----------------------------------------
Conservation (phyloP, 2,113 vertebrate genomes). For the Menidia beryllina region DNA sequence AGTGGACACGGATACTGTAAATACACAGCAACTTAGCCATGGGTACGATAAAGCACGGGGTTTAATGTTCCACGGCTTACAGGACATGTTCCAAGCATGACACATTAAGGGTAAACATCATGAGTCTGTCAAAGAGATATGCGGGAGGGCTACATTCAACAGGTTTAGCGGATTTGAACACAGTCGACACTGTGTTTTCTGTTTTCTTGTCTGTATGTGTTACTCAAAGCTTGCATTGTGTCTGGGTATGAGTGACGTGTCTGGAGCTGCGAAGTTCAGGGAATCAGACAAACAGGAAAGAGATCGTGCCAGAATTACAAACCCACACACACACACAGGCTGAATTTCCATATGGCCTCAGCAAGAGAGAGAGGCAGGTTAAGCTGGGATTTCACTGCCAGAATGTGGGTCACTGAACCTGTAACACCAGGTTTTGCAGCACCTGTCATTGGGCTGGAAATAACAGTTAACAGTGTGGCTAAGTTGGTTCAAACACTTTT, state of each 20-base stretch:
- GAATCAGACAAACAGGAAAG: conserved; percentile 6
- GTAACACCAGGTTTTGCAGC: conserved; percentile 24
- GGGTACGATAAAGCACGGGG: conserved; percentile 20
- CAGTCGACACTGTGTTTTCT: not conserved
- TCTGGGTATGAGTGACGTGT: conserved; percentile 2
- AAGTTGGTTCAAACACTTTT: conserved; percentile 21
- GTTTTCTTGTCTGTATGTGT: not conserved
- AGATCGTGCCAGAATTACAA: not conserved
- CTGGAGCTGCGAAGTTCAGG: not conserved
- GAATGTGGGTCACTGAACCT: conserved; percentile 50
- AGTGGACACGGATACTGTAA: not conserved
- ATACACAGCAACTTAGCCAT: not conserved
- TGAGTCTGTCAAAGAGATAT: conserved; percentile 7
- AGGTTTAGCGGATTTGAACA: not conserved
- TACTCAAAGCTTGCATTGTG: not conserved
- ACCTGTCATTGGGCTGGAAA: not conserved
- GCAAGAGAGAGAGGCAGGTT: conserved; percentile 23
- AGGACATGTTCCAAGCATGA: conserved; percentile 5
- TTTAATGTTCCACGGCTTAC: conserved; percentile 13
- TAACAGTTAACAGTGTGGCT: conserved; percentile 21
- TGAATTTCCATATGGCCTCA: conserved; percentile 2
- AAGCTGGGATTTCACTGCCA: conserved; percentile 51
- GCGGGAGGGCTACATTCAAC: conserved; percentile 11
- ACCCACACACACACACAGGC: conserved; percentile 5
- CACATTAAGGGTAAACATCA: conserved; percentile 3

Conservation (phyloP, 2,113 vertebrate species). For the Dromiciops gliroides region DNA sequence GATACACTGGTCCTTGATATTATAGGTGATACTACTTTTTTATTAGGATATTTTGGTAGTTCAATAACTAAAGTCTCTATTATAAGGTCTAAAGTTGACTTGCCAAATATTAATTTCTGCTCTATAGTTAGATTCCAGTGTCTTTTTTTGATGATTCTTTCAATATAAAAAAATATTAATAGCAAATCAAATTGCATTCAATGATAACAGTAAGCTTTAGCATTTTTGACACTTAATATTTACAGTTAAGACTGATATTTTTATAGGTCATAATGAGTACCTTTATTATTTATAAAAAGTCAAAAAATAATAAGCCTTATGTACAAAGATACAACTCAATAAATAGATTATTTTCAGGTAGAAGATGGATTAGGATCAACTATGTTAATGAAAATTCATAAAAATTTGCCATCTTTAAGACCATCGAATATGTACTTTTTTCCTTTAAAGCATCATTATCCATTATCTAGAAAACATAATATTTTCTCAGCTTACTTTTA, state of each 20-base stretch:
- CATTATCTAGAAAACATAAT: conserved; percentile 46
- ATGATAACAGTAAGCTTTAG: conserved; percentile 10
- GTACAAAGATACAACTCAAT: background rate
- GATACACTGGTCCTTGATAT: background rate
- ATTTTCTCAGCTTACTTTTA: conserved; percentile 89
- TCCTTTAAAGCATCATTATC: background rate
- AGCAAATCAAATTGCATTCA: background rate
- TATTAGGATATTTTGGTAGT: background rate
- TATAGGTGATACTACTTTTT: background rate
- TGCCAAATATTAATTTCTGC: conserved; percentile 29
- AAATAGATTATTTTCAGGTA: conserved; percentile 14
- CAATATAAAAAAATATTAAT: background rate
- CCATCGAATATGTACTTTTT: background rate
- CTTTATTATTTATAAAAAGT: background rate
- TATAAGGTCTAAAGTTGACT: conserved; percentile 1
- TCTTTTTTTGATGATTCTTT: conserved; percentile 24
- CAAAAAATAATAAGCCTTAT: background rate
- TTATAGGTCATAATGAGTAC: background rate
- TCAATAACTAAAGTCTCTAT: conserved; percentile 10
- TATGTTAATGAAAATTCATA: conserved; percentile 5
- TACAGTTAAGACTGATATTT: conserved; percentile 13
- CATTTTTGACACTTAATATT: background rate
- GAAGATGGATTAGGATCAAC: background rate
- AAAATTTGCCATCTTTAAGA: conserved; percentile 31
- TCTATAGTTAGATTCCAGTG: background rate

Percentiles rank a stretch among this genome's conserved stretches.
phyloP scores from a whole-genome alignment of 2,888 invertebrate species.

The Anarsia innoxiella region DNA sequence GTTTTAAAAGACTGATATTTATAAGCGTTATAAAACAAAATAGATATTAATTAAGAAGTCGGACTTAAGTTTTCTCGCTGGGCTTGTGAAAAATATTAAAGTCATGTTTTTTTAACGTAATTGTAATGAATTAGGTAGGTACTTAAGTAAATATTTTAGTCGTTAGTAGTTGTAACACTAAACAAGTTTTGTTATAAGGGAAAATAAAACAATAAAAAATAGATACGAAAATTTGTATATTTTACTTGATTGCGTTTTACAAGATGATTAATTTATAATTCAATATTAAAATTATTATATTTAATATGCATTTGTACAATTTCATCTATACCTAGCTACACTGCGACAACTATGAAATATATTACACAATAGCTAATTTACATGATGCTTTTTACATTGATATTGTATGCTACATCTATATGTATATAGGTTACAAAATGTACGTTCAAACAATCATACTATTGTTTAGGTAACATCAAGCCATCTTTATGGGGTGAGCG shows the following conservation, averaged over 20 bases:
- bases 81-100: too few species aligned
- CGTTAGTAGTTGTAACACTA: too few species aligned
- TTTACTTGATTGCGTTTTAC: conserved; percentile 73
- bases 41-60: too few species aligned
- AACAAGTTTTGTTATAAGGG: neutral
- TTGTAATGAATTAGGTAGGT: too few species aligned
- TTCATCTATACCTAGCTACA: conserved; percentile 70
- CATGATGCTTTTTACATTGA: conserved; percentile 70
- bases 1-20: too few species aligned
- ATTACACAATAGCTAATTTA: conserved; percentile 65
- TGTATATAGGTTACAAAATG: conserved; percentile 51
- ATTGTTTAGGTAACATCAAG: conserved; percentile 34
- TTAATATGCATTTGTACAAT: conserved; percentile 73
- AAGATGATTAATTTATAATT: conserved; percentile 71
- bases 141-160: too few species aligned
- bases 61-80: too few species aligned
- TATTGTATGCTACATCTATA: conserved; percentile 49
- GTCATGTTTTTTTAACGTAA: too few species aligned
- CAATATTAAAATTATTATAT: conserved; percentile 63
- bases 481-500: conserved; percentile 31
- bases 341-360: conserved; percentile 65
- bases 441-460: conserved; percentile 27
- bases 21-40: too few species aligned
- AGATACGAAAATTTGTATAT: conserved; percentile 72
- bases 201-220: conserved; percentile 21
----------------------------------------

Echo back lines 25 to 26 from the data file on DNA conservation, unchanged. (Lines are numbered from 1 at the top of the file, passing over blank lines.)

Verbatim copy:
- ACCCACACACACACACAGGC: conserved; percentile 5
- CACATTAAGGGTAAACATCA: conserved; percentile 3